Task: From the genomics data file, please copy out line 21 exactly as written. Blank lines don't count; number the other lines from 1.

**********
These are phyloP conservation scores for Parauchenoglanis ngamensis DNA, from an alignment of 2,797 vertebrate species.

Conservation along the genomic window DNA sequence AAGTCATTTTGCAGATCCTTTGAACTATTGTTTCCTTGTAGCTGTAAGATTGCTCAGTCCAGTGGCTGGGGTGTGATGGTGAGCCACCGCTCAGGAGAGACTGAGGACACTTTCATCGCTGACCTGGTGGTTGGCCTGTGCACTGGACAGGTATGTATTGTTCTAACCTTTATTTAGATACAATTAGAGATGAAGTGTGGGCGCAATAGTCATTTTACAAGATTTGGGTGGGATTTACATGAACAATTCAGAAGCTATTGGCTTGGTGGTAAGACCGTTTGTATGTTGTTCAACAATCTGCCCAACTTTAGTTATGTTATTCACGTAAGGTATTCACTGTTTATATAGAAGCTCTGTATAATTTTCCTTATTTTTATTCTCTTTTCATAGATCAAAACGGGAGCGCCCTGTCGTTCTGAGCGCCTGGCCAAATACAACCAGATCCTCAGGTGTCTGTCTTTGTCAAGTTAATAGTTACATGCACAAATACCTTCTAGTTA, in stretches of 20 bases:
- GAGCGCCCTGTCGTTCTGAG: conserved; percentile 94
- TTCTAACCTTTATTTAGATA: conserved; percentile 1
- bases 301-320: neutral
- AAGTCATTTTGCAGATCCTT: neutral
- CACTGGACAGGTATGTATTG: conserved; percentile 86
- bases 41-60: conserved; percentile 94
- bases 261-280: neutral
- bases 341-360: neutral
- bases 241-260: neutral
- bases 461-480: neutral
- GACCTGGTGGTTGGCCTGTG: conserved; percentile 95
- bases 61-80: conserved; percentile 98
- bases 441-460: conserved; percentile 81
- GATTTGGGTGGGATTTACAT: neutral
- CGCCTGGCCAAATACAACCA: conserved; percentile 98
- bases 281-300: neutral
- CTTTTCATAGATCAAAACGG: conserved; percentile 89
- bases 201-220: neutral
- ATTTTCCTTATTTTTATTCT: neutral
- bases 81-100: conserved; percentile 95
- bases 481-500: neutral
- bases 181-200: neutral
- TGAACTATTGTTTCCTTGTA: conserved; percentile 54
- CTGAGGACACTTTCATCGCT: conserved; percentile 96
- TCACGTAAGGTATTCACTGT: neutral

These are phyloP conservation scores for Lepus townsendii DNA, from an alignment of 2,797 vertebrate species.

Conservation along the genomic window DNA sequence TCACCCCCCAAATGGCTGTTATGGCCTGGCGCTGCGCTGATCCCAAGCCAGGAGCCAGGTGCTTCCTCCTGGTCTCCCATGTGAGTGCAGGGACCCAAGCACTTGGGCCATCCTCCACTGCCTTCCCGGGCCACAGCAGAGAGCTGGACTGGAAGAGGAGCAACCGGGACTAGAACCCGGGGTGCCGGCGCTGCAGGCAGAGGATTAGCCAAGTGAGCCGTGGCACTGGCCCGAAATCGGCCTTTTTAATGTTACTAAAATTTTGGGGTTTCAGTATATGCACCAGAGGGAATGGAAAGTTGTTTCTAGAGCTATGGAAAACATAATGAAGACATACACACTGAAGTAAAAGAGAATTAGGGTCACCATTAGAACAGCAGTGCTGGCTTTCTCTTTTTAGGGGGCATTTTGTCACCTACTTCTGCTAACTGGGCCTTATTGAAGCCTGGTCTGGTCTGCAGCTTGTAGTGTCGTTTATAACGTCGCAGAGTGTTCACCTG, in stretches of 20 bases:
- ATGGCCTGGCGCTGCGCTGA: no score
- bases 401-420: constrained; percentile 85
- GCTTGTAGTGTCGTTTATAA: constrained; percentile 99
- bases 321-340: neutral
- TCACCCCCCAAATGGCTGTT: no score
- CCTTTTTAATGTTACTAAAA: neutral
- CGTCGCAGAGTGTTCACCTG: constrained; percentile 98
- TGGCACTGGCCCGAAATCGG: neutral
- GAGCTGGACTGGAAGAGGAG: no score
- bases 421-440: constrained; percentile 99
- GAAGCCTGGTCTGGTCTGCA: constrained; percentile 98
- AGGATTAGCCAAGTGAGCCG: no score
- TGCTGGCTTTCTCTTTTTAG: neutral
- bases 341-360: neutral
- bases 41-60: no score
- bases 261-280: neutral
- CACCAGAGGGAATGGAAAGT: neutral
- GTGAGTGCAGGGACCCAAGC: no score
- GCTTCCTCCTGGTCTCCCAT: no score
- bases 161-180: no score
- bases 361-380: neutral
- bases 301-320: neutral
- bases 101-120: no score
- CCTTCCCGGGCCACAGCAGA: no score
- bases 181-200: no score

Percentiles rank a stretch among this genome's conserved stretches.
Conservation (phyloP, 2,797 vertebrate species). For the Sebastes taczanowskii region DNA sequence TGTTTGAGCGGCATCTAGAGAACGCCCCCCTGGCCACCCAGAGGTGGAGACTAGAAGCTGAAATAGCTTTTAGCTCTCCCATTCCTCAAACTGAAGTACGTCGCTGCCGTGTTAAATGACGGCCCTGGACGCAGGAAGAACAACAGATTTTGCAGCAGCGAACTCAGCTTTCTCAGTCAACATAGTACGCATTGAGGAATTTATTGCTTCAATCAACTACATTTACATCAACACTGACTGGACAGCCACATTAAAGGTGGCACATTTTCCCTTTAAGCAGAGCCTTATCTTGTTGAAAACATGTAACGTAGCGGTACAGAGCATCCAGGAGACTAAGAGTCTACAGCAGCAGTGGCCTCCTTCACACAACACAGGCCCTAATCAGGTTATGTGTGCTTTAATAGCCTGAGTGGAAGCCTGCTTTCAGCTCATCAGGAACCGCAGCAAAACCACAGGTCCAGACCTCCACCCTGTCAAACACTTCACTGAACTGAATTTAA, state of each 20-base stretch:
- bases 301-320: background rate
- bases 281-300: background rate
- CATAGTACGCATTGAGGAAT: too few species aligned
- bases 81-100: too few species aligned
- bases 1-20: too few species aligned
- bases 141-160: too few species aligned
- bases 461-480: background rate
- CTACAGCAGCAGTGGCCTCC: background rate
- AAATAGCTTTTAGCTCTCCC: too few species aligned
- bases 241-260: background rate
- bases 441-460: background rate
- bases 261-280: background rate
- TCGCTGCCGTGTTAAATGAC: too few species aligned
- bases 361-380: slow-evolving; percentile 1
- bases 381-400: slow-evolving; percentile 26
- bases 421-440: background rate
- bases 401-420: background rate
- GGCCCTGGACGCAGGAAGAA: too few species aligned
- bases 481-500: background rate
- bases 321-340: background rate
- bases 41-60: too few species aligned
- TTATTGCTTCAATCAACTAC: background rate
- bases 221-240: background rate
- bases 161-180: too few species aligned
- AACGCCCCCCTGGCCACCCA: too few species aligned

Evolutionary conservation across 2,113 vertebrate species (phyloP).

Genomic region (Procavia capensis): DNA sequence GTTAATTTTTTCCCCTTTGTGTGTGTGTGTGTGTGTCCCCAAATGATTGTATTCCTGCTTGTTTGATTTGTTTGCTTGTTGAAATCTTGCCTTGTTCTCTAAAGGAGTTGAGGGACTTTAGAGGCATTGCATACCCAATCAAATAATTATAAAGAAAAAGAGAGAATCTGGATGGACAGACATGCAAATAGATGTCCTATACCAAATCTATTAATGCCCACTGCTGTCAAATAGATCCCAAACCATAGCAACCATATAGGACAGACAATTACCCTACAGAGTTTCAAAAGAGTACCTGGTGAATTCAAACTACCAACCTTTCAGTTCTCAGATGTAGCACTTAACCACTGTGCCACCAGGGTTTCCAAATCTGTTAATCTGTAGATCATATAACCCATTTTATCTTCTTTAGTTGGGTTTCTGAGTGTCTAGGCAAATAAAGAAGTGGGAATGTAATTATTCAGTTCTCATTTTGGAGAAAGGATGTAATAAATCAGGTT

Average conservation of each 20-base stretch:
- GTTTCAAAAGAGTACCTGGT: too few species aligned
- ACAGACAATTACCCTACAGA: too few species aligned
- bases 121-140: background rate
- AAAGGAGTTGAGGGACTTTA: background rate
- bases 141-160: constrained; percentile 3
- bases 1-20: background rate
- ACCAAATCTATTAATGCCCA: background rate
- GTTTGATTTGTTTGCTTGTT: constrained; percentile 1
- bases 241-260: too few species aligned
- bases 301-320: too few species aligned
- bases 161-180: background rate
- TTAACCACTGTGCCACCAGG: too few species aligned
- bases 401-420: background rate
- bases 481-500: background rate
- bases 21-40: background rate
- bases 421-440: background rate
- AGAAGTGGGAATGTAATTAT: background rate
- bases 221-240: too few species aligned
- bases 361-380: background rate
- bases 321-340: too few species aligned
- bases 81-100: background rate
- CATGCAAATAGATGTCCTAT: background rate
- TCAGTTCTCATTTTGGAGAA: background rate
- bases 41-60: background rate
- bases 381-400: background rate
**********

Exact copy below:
- ATTTTCCTTATTTTTATTCT: neutral